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How to Choose the Best Winter Coat

Edited by Admin

Picking the perfect winter coat isn’t easy. It’s a commitment, a challenge, an investment, and the centerpiece of your outfit for an entire season. Further still, this piece of attire is your armor against the onslaught of winter elements. So come rain, wind, snow, or storm – it needs to hold up.


But with so many jackets to choose from, it can be nigh-on impossible to know which fits your needs best. Fortunately, the art of selecting the best winter coat can be mastered by taking a few simple factors into account. 


Your Guide to Choosing the Best Winter Coat


Know what you’re looking for


You might be looking for a weekend warmer, a classic cut that will fit perfectly with your work wardrobe, a stylish piece to get you through this season, or all of the above. Either way, most winter jackets fall into one of two categories: Down or Synthetic. 


What’s the difference between Down and Synthetic Jackets?


Down features:


·         Ultralight.

·         Very warm.

·         Can be easily packed.

·         Long life span when properly cared for.


Synthetic features:


·         Water-resistant.

·         Washing machine friendly.

·         Can be lower priced.


Usually, the deciding factor between down and synthetic is climate. For example, if you live in a relatively dry area and don’t expect snow but know temperatures will plummet, a Down jacket could be right for you. On the flip side, if you’re anticipating a wet winter, a synthetic alternative could be best.


Best Winter Coat Styles


While function is fundamental when it comes to choosing the perfect winter coat, style can also play a role. Over Winter, you’ll pair whatever coat you choose with various outfits for multiple occasions. In other words – style matters. As of now, puffer and bomber jackets are on-trend, however, you can also choose from the more classic iterations of Parka, Overcoat, and even Peacoat.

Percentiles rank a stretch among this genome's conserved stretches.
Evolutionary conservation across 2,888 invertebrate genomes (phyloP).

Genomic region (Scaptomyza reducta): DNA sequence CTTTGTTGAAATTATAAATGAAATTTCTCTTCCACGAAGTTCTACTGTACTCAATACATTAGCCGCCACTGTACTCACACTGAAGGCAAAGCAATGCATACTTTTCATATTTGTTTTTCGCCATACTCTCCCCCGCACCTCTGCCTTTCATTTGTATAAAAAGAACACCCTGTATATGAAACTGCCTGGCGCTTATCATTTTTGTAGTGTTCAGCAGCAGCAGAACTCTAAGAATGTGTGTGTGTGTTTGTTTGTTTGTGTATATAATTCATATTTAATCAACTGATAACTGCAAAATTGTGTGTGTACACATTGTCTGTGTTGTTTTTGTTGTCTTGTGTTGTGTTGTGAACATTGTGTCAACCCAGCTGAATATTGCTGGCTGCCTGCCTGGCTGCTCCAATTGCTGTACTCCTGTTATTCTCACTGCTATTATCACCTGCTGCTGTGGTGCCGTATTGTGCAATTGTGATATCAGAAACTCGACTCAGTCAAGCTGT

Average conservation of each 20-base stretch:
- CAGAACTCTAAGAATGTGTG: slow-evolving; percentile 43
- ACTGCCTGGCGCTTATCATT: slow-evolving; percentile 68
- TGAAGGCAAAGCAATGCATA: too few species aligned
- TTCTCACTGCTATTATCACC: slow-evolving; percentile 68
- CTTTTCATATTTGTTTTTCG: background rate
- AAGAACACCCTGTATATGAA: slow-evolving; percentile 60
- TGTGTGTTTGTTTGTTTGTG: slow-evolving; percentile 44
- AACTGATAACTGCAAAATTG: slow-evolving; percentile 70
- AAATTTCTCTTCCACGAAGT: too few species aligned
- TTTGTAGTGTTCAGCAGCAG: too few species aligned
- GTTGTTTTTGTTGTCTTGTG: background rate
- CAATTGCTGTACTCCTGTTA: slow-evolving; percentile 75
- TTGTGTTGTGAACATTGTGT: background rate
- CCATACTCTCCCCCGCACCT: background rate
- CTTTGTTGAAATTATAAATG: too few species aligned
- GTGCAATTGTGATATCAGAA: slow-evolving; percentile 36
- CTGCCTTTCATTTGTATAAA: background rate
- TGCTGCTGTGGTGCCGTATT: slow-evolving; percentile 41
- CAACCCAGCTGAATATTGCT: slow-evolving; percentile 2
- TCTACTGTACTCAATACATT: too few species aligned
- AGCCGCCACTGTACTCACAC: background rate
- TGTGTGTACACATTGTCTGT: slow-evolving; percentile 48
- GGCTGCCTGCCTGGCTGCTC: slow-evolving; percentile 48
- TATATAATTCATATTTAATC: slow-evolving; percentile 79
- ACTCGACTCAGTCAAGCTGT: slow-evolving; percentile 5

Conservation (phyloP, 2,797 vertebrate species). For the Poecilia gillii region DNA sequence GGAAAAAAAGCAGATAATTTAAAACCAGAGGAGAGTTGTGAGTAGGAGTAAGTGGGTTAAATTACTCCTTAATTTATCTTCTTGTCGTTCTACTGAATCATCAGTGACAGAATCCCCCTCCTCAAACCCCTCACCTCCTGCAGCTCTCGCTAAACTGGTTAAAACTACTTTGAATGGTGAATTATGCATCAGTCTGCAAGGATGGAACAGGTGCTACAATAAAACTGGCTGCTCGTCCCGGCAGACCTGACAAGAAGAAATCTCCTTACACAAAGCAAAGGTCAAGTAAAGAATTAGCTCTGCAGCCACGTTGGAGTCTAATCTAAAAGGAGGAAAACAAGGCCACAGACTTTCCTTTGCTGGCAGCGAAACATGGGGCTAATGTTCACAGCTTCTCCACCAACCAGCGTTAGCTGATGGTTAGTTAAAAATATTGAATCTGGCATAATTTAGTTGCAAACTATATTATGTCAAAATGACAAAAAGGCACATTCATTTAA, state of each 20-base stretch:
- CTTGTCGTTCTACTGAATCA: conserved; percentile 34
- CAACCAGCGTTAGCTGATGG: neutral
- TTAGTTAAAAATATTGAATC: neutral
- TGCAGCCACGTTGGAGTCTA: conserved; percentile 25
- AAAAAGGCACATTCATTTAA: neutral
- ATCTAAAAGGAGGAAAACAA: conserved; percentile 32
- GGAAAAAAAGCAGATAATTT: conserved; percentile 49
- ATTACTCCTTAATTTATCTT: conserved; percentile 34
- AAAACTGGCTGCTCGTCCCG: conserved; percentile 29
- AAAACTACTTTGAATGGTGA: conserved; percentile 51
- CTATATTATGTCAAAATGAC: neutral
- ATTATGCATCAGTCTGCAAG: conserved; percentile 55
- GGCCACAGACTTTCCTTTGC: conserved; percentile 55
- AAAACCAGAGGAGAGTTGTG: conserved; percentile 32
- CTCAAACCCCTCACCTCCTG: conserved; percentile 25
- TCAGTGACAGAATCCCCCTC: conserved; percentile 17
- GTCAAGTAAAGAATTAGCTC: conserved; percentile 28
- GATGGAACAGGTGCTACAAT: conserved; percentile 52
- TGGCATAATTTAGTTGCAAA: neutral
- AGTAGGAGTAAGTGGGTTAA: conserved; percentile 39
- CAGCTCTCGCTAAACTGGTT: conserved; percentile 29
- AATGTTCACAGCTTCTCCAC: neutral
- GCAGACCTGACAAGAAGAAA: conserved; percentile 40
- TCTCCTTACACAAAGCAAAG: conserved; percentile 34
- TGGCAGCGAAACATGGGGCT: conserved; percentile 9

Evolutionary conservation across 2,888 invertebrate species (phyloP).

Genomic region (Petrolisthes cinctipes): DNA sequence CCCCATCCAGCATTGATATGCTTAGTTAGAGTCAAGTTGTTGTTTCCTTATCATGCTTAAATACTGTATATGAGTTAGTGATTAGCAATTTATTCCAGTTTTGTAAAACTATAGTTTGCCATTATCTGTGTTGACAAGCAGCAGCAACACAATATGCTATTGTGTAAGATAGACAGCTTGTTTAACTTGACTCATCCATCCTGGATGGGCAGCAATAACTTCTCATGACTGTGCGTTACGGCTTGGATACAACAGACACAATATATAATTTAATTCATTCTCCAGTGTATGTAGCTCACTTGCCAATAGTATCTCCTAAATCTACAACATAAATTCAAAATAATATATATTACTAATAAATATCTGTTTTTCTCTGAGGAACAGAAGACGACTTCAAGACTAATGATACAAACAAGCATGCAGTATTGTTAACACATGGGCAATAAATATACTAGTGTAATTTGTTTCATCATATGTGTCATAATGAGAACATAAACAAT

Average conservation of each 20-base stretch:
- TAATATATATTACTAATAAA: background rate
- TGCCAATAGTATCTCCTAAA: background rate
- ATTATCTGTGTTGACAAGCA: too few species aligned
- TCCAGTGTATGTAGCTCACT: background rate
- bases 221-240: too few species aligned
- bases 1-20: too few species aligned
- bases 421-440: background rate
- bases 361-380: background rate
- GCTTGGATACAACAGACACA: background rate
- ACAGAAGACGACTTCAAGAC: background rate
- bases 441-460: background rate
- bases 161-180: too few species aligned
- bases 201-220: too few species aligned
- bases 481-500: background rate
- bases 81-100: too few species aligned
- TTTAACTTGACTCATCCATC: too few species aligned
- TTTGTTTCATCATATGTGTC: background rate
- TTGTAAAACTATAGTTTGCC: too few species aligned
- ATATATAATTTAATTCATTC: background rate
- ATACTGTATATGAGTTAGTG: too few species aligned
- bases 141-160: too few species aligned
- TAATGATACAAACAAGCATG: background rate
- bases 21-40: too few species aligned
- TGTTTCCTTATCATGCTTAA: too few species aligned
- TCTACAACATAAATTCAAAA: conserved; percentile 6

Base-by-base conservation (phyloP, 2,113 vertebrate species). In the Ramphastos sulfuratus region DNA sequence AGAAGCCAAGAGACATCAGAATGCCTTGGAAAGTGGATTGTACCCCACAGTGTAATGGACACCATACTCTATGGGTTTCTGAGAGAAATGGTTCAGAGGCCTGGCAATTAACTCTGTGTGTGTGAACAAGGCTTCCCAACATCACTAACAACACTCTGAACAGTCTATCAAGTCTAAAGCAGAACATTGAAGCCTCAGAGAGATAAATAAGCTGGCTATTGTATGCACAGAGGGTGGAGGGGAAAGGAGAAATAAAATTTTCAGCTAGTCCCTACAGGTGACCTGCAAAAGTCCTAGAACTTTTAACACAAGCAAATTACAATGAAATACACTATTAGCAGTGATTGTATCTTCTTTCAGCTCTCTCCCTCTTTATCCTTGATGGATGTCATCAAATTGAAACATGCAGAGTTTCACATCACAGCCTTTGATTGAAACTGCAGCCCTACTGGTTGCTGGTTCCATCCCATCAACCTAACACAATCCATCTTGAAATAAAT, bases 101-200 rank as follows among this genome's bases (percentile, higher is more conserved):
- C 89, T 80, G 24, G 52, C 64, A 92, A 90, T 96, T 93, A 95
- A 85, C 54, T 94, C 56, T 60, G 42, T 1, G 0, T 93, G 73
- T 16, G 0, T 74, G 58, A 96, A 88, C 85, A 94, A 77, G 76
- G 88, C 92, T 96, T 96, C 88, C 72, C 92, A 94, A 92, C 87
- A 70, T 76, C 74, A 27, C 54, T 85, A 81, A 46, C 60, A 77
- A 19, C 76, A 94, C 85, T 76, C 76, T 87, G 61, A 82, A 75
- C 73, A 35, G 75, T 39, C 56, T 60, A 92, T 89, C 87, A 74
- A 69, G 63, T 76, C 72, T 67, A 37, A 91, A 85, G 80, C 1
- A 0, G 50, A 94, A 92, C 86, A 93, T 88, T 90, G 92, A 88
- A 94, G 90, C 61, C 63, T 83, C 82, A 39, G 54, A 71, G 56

Best Winter Coats Materials




When it comes to down jackets, they are usually filled with goose down, duck down, or a combination of the two. Synthetic jackets are typically filled with a cotton blend.


Outer shell


The outer shell of a winter jacket is critical to your comfort. So, you might want to ask yourself some questions before making any choices: “Do I want water-resistant or waterproof? “Fully Seam Sealed or Critical Seams Sealed?”


The two most popular shell materials used on waterproof/breathable garments – polyester and nylon. So, that’s what you’ll want to go for if you live in a rainy climate. However, cotton shells can also offer a layer of protection against precipitation.


Lining material


The importance of a jacket’s lining material mainly lies in its breathability, insulative properties, and ‘feel.’ Choose more cottony and thick materials such as Sherpa for warmth, or opt for satin/nylon designs for an added layer of insulation and a certain style flair.


Winter Coats Prices


It’s good practice to consider your winter jacket as a worthwhile investment. While you may wince upon first glance at some Winter coats’ price tags, rest assured they’re well worth it in the long run. That considered, to get the most out of your winter coat, don’t be afraid to spend a little extra (or keep an eye out for sales!)


Other factors to consider when buying a winter coat: 


Hood: For some, a hood is a hindrance. However, if you expect glacial winds to lap at your ears while snow falls all around, a hood is necessary. Some winter jackets have removable hoods, and others that fold into the lapel for easy storage.


3-in-1 design: Featuring a winning combination of waterproof, wind-resistance, and insulating fleece, these all-encompassing jackets are often your best bet for holding fast no matter what Winter sends your way. 


Adjustment features: Jackets will come with various features to help customize the fit. You can typically find hood adjustments, drawcords at the bottom of the coat to help seal out the cold air, and wrist cuffs as extra reinforcement. Front zippers can be in the form of a storm flap, water-resistant, or standard design.

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